Having trodden the path towards ever-increasing obscurity in the 1990s, the eternal maverick of French cinema, Jean-Luc Godard made a surprising come-back with Éloge de l’amour, his first major theatrical release outside of France for well over a decade. More sophisticated and mature than Godard’s increasingly abstract and inward-looking works of the 1990s, it is a film which manages to capture the essence of Godard’s cinema (his political concerns, his love of character, his enthusiasm for cinema and literature, to say nothing of his near-pathological contempt for mainstream cinema). At the same time, it is a challenging work, packed with content whilst employing a minimalist approach reminiscent of Robert Bresson (another great director who is often referred to in the film).
The film is divided in two contrasting parts. It begins with an author’s seemingly doomed attempts to realise a ‘project’ (perhaps a film, but we cannot be certain of this). This part of the film is shot beautifully in black-and-white, almost as a sombre elegy to monochrome cinema. This includes some stunning night shots of Paris, immediately evocative of the Nouvelle Vague cinema of the 1960s in which Godard played such a major part. Two thirds of the way into the film, the mood and style change suddenly, as if we have been propelled into a dream. Thanks to the marvels of the latest digital technology, the images suddenly take on an otherworldly form, with overly saturated colour and some occasional visual distortions.
The content of the film is as striking as its extraordinary visual form. In addition to some brilliant examples of Godardesque humour (the best example being two young girls gathering a petition to get film The Matrix dubbed into Breton), social concerns and philosophical observations abound – far too much to be picked up in a single viewing of the film. Godard’s loathing for Hollywood is brilliantly represented in the scene where an elderly couple sell their life story to an American filmmaker (“let’s book Juliette Binoche”), but his wider political concerns are also very much in presence.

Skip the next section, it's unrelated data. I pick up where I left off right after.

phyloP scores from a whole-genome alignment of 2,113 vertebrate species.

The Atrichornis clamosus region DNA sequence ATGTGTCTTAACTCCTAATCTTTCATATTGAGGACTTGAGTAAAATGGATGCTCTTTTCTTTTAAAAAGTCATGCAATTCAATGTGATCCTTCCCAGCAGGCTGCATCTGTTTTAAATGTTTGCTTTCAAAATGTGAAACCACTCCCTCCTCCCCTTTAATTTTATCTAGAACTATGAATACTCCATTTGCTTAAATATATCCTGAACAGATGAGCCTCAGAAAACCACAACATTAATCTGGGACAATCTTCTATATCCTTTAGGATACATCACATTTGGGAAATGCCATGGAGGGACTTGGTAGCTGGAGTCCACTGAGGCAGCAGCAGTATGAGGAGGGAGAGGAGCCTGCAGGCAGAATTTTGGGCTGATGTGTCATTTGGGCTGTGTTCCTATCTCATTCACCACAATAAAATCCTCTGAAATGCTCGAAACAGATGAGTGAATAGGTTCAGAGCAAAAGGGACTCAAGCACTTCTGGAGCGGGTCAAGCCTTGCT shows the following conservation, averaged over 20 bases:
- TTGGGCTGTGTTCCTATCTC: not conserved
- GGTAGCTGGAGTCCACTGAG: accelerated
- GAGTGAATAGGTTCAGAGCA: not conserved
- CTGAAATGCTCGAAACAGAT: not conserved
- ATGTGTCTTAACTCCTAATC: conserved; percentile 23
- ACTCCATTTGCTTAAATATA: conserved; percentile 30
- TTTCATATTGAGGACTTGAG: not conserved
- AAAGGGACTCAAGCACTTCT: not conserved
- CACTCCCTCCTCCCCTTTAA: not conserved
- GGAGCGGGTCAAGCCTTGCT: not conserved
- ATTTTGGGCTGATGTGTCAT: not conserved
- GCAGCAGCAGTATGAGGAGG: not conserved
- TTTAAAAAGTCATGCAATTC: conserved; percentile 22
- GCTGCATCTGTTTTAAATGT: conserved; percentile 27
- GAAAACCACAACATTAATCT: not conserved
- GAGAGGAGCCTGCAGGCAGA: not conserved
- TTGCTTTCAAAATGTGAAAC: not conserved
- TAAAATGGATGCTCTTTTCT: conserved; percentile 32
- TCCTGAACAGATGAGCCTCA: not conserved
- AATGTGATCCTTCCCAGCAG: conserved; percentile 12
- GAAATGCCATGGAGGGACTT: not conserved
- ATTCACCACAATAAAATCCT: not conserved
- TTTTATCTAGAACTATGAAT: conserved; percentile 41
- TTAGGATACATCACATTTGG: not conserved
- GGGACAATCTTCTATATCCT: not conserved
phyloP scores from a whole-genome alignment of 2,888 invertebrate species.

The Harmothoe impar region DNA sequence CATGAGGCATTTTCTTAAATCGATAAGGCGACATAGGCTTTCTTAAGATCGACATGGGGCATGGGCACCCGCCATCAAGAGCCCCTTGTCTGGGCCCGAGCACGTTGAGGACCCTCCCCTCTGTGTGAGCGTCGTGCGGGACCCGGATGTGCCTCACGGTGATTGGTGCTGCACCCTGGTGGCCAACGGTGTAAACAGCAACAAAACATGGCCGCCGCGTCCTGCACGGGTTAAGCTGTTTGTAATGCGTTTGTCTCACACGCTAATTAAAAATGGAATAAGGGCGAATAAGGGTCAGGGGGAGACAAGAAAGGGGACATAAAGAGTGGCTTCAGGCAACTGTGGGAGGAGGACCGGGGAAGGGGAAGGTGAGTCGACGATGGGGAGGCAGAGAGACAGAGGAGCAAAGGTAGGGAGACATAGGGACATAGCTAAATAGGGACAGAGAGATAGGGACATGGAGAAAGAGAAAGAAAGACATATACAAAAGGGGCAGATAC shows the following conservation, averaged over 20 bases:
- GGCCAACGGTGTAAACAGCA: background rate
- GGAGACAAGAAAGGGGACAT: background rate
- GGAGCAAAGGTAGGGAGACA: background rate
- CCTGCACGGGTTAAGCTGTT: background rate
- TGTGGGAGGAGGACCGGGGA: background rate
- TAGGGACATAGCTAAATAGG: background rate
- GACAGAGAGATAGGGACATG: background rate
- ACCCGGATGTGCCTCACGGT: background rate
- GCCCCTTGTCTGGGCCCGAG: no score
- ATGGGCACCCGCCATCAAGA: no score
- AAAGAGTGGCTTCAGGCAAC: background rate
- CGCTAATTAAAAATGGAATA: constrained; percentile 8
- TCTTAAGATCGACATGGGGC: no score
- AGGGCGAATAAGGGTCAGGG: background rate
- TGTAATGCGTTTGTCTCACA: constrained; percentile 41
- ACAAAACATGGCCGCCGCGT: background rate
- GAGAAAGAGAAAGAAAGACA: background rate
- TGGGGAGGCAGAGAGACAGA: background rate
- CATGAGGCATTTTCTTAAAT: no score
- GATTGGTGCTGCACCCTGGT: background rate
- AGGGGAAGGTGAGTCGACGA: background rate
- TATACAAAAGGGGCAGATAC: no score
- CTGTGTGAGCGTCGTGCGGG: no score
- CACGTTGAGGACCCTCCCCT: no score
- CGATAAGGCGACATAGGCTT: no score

The relationship between real life and cinema are explored, rather ingeniously, though the thoughts and experiences of a sensitive filmmaker (very probably Godard’s alter ego). There is some resonance with the cinema of Godard’s contemporary, Alain Resnais, in the recurring allusions to the link between time and memory. Whilst condemning Hollywood filmmakers for exploiting memory just like any other commodity, to be bought and sold, Godard shows us the true value of memory, an essential part of human existence that cannot just be sold to the highest bidder.
One of Godard’s most intelligent and thought-provoking films, Éloge de l’amour manages to avoid the self-indulgent excesses of the director’s previous works, such as King Lear (1987) and Hélas pour moi (1993). Rather than provoking or mystifying its audience, this latest Godard has an almost irresistible charm, offering some poignant reflections on life, love and the dying art of cinema.
James Travers, 2002
Language(s):French and some English